seeking & creating : researching & discovering : applying & practicing

sustainability in design = changing mindsets + deeds

Friday, April 30, 2010


Recently I discovered the joy of pompom making. Let’s just say I’m a little obsessed, having made over 60 in under a week. When I first started, I was using old wool from home. This supply quickly ran out, so I needed to find more wool. I did buy a few balls of acrylic wool from a local $2 shop but thought there must be something more sustainable out there. If you want to stick with wool, try your local op shop.

I have a lot of scrap fabric at home, left over from other projects. So I started putting this to good use. I simply tore this fabric into thin strips to replace the wool. The results are rather interesting. I was only working in white, but I can’t wait to try some colour combinations. There are some great online tutorials out there.

This shows a quick way of making pompoms:

This way takes a lot longer, but you don’t need to cut the pompom back and I think it produces a nicer result.

Tuesday, April 27, 2010

The V&A museum links up with ethical fashion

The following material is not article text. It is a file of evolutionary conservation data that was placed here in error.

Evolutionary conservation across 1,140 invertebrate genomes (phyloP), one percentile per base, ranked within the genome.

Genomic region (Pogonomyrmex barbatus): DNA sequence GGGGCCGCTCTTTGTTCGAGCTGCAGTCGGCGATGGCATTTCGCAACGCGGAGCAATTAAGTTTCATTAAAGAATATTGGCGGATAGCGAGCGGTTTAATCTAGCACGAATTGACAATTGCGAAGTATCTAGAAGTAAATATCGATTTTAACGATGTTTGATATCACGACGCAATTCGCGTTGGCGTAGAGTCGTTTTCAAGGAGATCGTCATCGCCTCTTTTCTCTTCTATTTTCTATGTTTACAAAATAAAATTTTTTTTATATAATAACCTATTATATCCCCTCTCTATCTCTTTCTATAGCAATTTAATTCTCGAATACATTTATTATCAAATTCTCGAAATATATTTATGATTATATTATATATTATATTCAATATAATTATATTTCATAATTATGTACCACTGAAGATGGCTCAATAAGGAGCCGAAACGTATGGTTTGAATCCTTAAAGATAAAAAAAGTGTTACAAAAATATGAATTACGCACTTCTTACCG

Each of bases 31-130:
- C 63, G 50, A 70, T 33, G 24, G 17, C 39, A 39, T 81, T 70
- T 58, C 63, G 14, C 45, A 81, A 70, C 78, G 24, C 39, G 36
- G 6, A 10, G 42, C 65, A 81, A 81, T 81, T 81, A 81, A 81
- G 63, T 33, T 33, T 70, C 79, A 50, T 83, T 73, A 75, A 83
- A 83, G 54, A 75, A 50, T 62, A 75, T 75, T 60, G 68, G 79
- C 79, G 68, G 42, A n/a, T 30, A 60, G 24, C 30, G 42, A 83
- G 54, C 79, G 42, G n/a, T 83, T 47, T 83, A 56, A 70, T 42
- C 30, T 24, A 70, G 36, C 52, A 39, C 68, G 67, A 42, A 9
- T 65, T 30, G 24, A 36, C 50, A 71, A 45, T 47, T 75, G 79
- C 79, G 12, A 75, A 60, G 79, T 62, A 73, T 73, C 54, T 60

A great resource of ethical fashion articles, links and interviews from the London's V&A museum.

Wednesday, April 7, 2010

Arimatsu Shibori: 400 years of history!



Next holiday destination: Arimatsu, anyone?

Spirit of the Black Dress

A while back, Adel and I worked together to produce a black dress for The Spirit of the Black Dress competition. The focus of this was not only to create a dress, but do so in a sustainable manner - sustainability being the theme of this year's competition.

The following are photos of the final product, accompanied with explanations that formed part of our submission. While we weren't selected in the final 10, we did receive some encouraging feedback from the judges, and it was certainly a very worthwhile exercise to undertake!

This dress celebrates both drape and geometry. A collaborative effort between myself and Adel, the dress is a short shift constructed from crepe, and features structured elements derived from up-cycled garments: a diagonally realigned, functional button wrap forms part of the front bodice, and a collar draped over the shoulder creates a long, loose, “kimono-esque” sleeve. Inverted box pleats in the front bodice panels also give the garment form.

The dress was created from sustainably sourced materials, beginning life as a blouse and skirt set (featuring an outsized, ‘80s style blouse in black crepe, along with matching straight skirt), which were then up-cycled to create the final garment.

We were determined to use as much of the original garments as possible, eliminate the use of paper (the nature of up-cycling itself), and for the dress to have a strong emphasis on hand construction.

Amazing Shibori Video

anyone able to translate this?

it's saddening how these handcrafting skills are probably dying out; the experts are all in their 80s or 90s. Is there a new generation to take over?